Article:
A second presentation took place on 10 May 2011 to summarise the methodology, report on the progress of the project and provide feedback on emerging analysis results.
A final presentation of recommendations was given to the client on 21 February 2012 for them to consider and take forward, where appropriate, on the actual planning stage building design.
The client team will also be given the opportunity to comment on the final draft TSB report before it is submitted on 31 July 2012.
We have found the three presentations an effective method of communicating with the client, as they stimulated genuine interest and generated useful feedback, questions, discussion and input to this and related ongoing projects.
Information about climate change risks, the range of likely scenarios and possible adaptation options has been well received by the client. They are very interested in better understanding the implications of climate change for their building projects and are responsive to suggested adaptation strategies.
3. What tools have you used to assess overheating and flood risks?
To assess overheating risks the following software tools were used:
- IES Virtual Environment
- Oasys BEANS Suite
- Ansys CFX
The project focuses on overheating, as flood risk is not considered to be an issue for the site.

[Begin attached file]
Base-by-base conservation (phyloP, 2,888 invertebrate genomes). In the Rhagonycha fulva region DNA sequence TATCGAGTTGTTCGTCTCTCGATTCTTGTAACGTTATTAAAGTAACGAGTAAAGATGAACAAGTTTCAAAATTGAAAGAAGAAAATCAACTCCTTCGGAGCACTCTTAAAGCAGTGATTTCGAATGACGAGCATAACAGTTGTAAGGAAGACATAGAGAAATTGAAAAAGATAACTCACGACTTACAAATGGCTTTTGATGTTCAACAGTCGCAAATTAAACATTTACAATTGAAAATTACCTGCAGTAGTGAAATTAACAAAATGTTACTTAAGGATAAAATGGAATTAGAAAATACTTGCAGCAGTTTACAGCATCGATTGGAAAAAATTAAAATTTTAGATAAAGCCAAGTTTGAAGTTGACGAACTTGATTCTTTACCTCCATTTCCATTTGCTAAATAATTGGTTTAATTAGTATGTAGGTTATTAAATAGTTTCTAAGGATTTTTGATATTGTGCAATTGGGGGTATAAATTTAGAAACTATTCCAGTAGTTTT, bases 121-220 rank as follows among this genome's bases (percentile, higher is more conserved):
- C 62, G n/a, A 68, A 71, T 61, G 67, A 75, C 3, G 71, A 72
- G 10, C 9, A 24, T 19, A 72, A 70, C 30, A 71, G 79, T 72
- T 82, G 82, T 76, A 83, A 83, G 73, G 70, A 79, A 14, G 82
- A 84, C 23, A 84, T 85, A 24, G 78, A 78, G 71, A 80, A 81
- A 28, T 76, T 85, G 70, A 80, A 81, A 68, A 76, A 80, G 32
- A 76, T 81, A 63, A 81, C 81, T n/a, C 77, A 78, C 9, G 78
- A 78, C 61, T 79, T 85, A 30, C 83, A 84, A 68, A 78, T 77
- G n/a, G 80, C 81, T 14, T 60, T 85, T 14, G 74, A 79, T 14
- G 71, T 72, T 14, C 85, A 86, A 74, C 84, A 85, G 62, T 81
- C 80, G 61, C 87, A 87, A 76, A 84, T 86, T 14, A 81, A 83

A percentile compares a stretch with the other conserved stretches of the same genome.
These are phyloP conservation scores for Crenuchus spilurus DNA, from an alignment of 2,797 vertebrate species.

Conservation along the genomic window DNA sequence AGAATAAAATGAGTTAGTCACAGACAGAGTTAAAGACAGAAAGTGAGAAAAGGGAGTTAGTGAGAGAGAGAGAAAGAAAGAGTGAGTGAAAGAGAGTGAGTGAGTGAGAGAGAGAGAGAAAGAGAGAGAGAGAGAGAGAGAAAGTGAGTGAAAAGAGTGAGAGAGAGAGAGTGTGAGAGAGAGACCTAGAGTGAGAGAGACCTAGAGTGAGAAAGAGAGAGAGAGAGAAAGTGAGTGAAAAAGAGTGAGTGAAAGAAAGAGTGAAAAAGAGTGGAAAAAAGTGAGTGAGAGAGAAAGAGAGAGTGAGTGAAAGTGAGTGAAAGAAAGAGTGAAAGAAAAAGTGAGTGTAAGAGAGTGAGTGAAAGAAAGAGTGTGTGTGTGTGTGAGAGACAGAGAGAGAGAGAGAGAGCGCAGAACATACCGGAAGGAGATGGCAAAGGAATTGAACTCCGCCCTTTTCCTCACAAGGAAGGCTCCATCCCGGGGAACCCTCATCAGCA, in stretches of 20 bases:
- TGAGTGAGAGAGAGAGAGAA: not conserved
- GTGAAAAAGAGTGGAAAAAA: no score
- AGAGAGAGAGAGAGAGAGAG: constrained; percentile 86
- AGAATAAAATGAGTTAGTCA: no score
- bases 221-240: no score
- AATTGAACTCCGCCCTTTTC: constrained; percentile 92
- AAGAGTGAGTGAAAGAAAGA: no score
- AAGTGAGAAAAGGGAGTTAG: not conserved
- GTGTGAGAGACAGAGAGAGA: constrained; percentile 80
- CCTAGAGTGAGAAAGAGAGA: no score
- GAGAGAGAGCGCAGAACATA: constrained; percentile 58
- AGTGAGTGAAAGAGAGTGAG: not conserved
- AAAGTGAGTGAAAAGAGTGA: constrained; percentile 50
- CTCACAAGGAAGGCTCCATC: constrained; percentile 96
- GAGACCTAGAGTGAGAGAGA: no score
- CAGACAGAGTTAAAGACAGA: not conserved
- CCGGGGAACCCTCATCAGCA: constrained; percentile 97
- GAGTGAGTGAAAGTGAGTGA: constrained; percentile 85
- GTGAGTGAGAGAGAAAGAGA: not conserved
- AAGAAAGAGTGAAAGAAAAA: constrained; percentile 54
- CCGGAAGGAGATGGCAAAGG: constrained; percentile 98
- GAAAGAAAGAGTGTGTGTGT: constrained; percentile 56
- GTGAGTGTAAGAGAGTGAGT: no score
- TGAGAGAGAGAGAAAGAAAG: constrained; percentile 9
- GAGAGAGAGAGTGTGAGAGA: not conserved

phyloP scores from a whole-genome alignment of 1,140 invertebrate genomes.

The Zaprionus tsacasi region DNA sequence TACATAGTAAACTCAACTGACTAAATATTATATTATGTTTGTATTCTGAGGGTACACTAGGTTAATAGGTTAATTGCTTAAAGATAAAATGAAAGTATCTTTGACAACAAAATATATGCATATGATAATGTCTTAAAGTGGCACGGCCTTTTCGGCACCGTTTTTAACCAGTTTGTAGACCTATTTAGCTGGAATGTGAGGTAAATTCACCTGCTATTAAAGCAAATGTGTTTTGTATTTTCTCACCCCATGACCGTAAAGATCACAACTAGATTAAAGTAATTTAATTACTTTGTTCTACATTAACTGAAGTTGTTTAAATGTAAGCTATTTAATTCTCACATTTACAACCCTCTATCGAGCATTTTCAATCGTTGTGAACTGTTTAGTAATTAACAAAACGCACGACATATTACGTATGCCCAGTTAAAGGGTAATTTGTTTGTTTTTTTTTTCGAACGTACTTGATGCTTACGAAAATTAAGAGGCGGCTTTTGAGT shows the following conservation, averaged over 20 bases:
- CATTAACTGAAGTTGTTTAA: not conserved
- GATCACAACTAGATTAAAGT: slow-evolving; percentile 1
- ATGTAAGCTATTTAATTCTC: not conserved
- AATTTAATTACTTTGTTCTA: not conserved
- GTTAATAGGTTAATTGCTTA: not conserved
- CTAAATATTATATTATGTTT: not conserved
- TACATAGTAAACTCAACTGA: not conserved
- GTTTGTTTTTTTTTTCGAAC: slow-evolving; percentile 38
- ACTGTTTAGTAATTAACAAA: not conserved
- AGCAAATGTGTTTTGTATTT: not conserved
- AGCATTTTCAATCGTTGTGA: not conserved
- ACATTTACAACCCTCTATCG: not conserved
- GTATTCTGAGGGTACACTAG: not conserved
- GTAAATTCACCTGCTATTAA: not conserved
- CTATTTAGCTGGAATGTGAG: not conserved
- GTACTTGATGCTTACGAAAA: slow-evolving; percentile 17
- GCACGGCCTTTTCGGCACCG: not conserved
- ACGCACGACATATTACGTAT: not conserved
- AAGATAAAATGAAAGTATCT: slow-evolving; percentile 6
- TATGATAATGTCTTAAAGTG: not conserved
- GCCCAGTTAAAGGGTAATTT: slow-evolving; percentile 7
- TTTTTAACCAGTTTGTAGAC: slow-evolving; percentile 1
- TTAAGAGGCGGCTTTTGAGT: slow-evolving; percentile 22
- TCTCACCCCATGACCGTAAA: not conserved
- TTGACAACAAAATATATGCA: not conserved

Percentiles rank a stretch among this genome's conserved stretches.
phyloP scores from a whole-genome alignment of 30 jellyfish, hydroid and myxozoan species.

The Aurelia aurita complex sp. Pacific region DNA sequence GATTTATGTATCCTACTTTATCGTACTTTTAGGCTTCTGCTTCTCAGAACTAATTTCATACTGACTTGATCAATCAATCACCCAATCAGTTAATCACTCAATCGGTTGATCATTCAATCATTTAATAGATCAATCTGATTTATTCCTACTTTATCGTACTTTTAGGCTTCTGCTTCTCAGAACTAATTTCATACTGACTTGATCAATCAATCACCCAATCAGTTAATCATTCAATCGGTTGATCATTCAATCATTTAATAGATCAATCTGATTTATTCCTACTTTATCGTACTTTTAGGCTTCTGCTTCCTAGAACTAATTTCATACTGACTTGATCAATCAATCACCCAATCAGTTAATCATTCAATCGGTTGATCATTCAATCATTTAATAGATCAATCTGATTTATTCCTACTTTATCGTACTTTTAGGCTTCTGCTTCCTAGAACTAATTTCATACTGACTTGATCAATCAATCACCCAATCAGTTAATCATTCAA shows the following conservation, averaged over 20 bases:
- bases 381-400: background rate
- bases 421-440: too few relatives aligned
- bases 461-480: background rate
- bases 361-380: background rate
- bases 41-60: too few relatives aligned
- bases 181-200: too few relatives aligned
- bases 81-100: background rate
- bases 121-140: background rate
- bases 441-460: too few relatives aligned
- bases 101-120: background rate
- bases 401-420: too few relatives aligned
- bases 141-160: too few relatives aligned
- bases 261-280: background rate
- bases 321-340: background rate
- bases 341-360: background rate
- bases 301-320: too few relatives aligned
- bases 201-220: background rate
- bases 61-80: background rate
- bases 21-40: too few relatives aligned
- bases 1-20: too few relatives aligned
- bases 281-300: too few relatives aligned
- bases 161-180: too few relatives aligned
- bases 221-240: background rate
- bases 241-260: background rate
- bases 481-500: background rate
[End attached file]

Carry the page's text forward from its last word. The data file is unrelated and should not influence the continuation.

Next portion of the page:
4. What has the client agreed to implement as a result of your adaptation work?
Following the third and final presentation to the client, two of the ten adaptation options are currently being developed further by AHMM at the client’s request. These are:
- increase openable areas in the opaque area of the façade (not the glazed area so as to avoid additional solar gain) to enhance natural ventilation potential as analysis indicates an energy/comfort/cost-benefit, which could be realised now through modifying current designs.
- investigate the potential to integrate external shading devices at a later date in the future as analysis indicated there was no energy/comfort/cost-benefit until the 2050s.
Since the TSB funded aspects of the project have concluded, the following climate change adaptation related activities have been undertaken by the client and the design team:
- construction of a prototype space/show suite for WCF building at Old Street Yard in February 2013.
- use of prototype/show suite as event space and marketing tool for Derwent London.
- development of site wide sustainability strategy for public space and roof areas.
- further thinking about how best to meet BREEAM and LEED targets for water efficiency/management and biodiversity provision.
- presentation to the London Climate Change Partnership (LCCP)/London Sustainability Exchange (LSX) Commercial Buildings event (3 December 2013).
5. What were the major challenges so far in doing this adaptation work?
Challenges at the start of the TSB funded aspects of the project included:
- the definition and agreement of a package of discrete adaptation options, that included ‘realistic’ variations on the planning stage building design, as well as more aspirational ‘blue sky’ options.